You will not be surprised to hear that I have spent much of my time during my three-year course to train as a Reader studying the Bible.  One of the most interesting and liberating things I have learnt about is the many different styles and genres found in this best-selling book of all time.  Our Bible contains 39 books in the Old Testament, 27 books in the New Testament and up to 16 or even more books in the Apocrypha depending upon which have been included in the version you buy.  These 80 or more books were written by at least 40 different authors over a period of time spanning at least 1600 years.  Some are History, some are Law.  Some are Prophecy, some are Poetry.  Some are Letters, some are Biography.  Each book was written with a particular audience in mind and, in modern parlance, given a particular ‘spin’ to make the content relevant to them.

The authors of these books used many different literary devices to get their message over including, where appropriate, metaphor and myth.  Today we think of a myth as a legend or fairy-tale, but its proper meaning is to describe the actions of God in terms of this world.  That’s an impossible task, of course, but writers over the ages have felt compelled to try, as have painters, musicians and artists of all kinds.

If we read the Bible, as unfortunately some do, as if it was all written in the style of a 21st century history book we will fail to understand the truth that it contains.  The Book of Genesis is a whole collection of stories, many of which are Myth – an attempt to describe the actions of God in terms of this world.  Once we accept it as such we can dismiss the misguided criticisms of Richard Dawkins and his followers with the sadness they engender and see through to the real truth that it contains and understand its relevance to us today.  That is how the myth of the Tower of Babel can give us an insight into the development of the Internet.

The story of the coming of the Holy Spirit in our Pentecost Reading from the Acts of the Apostles is another Myth.  Not a legend; not a fairy-tale, but an attempt to describe the actions of God in terms of this world.

The use of both wind and fire in the description is an example of writing for a specific audience in a specific time and place.  Wind and fire are both used in the Hebrew Bible, our Old Testament, to describe God’s self-revelation and the words for wind, both in Hebrew and Greek, are closely associated with spirit.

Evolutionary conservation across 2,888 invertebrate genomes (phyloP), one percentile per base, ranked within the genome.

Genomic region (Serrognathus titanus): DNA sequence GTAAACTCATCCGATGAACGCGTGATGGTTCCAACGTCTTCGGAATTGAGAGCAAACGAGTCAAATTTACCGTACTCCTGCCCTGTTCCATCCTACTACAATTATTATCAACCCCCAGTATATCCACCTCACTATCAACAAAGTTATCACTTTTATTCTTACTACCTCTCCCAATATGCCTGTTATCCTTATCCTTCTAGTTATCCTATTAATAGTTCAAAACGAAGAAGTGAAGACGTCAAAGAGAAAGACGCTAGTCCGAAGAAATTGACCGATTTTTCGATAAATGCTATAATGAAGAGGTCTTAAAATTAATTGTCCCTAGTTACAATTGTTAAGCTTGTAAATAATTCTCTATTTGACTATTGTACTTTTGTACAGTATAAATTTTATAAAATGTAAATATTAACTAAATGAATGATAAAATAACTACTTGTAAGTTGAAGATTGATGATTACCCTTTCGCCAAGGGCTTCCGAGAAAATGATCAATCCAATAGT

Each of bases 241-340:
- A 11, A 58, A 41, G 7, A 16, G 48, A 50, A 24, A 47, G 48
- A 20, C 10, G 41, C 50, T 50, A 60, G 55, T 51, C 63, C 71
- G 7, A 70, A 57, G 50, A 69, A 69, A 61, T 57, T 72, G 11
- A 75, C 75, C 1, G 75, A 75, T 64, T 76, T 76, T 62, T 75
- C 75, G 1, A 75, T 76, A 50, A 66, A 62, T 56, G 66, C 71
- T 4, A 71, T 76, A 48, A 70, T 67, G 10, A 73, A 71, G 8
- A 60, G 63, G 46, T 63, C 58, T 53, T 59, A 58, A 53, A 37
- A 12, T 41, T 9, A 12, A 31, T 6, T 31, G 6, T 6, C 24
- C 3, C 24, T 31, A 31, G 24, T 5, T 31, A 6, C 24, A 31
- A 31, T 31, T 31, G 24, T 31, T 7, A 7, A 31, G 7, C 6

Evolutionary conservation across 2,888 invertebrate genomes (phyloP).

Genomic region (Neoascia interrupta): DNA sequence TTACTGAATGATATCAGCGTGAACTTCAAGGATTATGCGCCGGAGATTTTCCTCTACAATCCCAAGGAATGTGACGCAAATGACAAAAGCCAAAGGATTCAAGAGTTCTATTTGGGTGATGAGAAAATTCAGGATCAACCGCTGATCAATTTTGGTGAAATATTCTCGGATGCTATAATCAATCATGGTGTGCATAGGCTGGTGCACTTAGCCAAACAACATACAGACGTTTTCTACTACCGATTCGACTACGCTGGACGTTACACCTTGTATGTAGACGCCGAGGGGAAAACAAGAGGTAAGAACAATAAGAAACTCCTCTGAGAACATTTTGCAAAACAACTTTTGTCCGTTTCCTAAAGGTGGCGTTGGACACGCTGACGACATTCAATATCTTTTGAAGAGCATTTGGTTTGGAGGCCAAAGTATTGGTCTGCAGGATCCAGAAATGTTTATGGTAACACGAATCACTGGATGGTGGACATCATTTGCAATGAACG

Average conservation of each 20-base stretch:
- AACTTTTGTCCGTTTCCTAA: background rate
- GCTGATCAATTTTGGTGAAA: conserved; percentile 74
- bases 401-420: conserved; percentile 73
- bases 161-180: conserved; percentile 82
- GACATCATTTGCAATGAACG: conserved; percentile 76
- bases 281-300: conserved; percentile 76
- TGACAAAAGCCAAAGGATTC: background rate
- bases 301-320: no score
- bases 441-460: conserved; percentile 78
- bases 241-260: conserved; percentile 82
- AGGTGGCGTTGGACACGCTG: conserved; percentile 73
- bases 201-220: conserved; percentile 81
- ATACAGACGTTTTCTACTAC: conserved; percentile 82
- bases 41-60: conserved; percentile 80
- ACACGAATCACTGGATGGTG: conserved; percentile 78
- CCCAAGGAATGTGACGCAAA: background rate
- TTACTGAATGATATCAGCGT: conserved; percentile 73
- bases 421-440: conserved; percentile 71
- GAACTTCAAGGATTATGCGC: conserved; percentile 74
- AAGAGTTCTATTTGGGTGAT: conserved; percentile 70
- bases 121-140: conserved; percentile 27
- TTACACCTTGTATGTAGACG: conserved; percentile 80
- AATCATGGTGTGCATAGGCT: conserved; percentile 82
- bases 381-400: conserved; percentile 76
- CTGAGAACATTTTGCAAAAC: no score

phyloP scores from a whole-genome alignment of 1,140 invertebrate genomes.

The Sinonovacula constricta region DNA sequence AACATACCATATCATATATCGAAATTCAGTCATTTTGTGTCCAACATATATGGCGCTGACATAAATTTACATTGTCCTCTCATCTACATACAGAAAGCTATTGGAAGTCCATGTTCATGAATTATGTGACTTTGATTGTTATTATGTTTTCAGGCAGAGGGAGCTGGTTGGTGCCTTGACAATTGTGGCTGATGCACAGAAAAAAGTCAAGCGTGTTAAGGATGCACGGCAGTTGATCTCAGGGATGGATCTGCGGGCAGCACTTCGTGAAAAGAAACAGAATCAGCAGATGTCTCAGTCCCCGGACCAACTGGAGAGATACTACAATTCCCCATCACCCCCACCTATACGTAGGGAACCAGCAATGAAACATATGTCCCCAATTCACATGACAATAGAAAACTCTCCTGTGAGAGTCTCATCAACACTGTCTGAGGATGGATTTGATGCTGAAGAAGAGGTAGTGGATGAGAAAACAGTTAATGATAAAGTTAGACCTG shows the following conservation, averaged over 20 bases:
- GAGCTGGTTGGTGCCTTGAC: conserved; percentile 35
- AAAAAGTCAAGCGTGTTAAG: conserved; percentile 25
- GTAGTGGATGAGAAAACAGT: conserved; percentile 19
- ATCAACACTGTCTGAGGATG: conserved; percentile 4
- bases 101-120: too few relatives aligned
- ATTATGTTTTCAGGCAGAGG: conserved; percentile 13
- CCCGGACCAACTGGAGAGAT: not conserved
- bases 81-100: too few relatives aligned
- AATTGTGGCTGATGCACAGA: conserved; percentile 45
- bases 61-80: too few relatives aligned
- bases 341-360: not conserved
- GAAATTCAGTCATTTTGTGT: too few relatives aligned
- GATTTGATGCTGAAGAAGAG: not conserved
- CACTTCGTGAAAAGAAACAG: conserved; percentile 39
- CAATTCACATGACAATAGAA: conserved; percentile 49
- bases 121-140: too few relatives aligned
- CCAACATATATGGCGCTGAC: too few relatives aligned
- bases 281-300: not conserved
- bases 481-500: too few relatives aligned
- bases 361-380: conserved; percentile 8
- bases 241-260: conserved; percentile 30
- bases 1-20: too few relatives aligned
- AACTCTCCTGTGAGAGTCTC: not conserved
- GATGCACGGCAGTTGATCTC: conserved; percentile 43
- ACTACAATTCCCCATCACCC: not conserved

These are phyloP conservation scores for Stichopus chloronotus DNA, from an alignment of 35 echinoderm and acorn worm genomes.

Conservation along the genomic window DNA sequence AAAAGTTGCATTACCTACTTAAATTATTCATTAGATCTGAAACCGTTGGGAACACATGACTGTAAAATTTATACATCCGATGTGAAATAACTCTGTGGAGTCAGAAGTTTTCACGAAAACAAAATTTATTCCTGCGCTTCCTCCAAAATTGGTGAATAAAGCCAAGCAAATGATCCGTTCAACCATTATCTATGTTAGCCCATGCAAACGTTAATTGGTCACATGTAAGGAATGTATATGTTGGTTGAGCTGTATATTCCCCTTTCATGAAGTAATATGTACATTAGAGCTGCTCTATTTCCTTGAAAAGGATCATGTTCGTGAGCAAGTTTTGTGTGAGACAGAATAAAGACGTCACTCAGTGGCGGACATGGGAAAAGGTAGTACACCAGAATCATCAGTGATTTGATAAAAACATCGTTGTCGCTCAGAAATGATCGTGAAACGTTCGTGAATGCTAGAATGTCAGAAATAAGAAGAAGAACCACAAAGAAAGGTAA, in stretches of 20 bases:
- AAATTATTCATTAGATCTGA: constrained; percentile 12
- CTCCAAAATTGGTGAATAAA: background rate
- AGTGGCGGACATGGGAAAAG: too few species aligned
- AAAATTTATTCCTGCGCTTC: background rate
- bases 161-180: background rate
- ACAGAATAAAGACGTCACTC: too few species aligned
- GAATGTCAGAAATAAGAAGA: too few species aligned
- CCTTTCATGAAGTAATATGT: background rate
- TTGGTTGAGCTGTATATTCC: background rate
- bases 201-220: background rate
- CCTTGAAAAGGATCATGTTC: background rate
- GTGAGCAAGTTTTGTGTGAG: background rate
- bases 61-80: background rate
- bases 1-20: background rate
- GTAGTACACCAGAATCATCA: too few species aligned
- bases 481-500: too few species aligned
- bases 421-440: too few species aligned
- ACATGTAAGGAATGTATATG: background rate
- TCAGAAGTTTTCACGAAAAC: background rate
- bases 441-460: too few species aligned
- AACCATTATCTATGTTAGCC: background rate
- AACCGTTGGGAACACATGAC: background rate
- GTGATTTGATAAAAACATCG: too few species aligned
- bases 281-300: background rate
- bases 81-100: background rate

Relieved of the impossible task of trying to understand the story of Pentecost in literal terms we can begin to understand its true meaning:  The Spirit of God is for all people regardless of race, colour or creed.

I find that the concept of the Holy Spirit is actually easier to understand than to describe.  For me, it is strongly linked with the concept of the soul which I visualise as that part of a human being in which the Spirit of God resides if we will but let him in.  When we do allow the spirit in we are inspired, a word that literally means breathed on, by God.  When we are inspired in this way, our actions can be recognised as the work of God by people throughout the world, regardless of their faith or what language they speak.  The word of God needs no translation.

We witnessed a dramatic example of the action of the Holy Spirit on Boxing Day 2004 when we heard the dreadful news of the Asian Tsunami.  People throughout the world were moved to help in whatever way they could.  The voice of the Holy Spirit calling us to help was heard by people throughout the world, each in our own language.  It recognised no boundaries and accepted no limitations. 

Mercifully, events on the scale of the Boxing Day Tsunami are rare, but the power of the Holy Spirit is not just for emergencies: it is for today and every day.  If we will but let him in to our lives he can and will help us in everything that we do.  Look again at the prayer we said together at the beginning of this service:

As we wait in silence,
fill us with your Spirit.

As we listen to your word,
fill us with your Spirit.

and last of all:

As we long for your empowering,
fill us with your Spirit.

Fill us with your spirit.  That is our prayer for today, and every day.

Now have a look forward if you would at the back page of your Order of Service at the section entitled the Commission.  Here, at the end of the service, I shall ask you to go out into the world empowered by the Holy Spirit.  As you speak the words of the Creed in a few moments, and as we offer our prayers to God, open your hearts to him and ask him to fill you with his Holy Spirit so that, during the Commission you can answer boldly: 

By the power of the Spirit, we will.